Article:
Six Nations: Survivors Secretariat now heading coroner-led investigation

By Lisa Iesse


SIX NATIONS OF THE GRAND – The Survivors Secretariat announced the

move from criminal to coroner’s investigation today ( Tuesday Feb. 28).

“Today I want to announce that the Survivor Secretariat is now  changing from a police-led criminal investigation to a coroner-led  investigation. This will provide the secretariat with more access to the  data uncovered and will allow for more resource sharing amongst the  investigators and the archival researcher features,” Laura Arndt,  Secretariat lead announced.

The meeting was held at the Gathering Place in Six Nations and was posted live on facebook.

In attendance were members of the Survivor Secretariat, the Special  Interlocutors Office, the Multi-Jurisdictional Task force, the  Coroner’s Office, Six Nations Police, Brantford Police, the OPP, and  the Know History research group. Kimberly Murray, the Independent Special Interlocutor for the  Office of the Special Interlocutor, Missing Children and Unmarked Graves and Burial Sites could not attend.

Wendy Johnson, Executive Director, in the  Special Interlocutor office addressed the meeting saying searches had to continue to “follow the truth.”

“The bodies and spirits of  missing indigenous children must be treated with honour and respect  and dignity. Survivors must be honoured and acknowledged for raising  public awareness about the truths of the unmarked burials of children  who died at Indian residential schools. Indigenous families and  communities have the right to know what happened to their children who  died while in the care state and churches. The search for burials and  the recovery of missing indigenous children must be governed by  Indigenous laws…Searches and investigations must follow the truth.

She said it  means not just physically searching for graves but starting a paper search.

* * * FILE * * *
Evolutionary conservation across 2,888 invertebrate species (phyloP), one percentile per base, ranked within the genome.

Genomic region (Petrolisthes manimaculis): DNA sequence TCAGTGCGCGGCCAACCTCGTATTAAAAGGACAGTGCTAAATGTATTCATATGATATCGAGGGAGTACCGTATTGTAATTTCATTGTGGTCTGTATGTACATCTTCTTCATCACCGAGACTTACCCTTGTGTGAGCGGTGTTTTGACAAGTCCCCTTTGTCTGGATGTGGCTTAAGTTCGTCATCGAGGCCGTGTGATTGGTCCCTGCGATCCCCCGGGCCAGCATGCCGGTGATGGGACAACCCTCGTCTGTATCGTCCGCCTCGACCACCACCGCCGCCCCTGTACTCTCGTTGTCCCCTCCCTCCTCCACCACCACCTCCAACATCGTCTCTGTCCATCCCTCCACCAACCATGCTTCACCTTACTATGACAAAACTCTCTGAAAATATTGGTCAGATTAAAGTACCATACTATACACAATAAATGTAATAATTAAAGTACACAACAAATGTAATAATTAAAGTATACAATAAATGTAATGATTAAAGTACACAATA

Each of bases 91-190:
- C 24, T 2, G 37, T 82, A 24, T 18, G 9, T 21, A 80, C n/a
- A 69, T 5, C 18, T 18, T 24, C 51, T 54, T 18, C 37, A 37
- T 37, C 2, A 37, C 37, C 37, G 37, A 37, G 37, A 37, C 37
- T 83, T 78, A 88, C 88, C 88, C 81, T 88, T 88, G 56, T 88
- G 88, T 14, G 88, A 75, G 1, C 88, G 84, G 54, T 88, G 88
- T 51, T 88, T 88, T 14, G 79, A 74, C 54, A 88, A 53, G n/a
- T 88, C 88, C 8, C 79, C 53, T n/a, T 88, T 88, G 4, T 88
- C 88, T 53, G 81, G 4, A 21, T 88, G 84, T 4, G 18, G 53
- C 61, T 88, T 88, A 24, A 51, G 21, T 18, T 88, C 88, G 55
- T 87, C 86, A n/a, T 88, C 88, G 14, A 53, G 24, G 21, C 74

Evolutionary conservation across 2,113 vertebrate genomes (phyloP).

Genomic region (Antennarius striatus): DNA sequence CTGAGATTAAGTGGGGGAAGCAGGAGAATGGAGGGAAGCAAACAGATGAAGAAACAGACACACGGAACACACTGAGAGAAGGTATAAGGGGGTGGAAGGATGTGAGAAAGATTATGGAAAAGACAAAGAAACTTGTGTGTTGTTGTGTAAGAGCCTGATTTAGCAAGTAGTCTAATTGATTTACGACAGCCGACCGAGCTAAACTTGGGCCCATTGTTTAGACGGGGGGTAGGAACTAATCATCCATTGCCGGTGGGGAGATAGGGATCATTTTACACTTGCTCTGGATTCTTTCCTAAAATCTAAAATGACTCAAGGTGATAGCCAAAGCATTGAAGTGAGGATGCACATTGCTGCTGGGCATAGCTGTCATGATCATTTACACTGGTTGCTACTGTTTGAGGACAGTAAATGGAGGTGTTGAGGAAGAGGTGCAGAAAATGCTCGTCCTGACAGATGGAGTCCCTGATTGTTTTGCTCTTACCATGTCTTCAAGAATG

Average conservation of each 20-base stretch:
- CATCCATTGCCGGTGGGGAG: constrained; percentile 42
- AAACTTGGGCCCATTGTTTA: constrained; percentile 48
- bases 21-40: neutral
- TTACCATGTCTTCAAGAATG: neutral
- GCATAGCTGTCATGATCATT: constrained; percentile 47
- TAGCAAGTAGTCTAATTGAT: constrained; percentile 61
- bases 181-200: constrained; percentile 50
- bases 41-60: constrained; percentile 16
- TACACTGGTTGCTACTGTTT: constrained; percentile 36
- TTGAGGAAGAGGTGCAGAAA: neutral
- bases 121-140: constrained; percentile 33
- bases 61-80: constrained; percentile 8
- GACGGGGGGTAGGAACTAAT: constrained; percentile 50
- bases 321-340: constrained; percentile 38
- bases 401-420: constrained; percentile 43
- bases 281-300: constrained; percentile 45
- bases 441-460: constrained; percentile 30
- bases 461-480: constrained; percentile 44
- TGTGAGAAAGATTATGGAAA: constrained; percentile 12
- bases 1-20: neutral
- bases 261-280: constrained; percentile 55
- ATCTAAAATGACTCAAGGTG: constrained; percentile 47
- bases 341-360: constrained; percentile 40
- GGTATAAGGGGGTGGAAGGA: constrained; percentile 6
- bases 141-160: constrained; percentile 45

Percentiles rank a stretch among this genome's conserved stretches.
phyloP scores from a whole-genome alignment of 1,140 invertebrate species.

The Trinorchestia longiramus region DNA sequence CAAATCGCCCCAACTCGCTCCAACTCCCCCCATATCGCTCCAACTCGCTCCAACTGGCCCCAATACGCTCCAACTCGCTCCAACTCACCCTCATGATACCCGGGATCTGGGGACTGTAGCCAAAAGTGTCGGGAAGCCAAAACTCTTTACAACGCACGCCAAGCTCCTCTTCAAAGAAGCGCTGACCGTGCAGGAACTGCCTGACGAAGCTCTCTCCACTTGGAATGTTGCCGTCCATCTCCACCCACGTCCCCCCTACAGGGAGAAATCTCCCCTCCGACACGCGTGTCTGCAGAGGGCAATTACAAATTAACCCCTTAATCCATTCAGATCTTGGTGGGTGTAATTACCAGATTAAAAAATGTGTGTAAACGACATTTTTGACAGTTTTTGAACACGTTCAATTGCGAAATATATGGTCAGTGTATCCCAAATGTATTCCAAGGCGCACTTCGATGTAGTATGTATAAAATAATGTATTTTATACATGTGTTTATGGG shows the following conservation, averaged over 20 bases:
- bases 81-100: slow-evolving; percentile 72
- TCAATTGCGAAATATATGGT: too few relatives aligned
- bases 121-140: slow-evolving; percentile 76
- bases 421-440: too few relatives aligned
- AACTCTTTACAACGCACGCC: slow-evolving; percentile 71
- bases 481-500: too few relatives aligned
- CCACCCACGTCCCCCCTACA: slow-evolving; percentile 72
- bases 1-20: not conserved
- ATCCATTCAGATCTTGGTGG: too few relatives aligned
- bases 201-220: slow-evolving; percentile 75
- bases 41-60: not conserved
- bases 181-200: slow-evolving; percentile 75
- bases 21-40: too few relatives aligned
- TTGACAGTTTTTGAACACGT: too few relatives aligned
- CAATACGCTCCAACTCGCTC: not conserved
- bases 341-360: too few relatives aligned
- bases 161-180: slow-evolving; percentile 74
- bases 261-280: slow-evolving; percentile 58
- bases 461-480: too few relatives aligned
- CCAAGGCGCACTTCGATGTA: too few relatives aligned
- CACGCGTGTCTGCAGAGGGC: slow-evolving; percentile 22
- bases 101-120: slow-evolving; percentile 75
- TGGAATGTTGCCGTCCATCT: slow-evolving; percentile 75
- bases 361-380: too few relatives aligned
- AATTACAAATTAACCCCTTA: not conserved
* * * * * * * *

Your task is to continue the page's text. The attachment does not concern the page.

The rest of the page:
“This requires investigating the movements of each child using records  and archives, survivor testimonies from when the child was first taken  to an Indian residential school through to any other institution or  location they were sent.”

Murray has been given two years (until June 2024) to complete her  mandate as special interlocuter. She is working closely with  residential school survivors to develop the guiding principles of the  ongoing work.

The Secretariat also announced that they are requesting funding from  the federal and provincial government. So far they have received $1.2  million of the requested provincial funding, and $3.4 million  in federal funding, which is about half of what is required to do the work over  the next four years.

Six Nations Elected Councillor (SNEC) Greg Frazier attended on behalf  of Elected Chief Mark Hill

“The $1.4 million that we provided is still minimal in terms of what’s  needed… I can speak for Chief Hill and the rest of the councillors,  we’re gonna press the provincial federal government to provide the  resources that are needed to continue with this work.”



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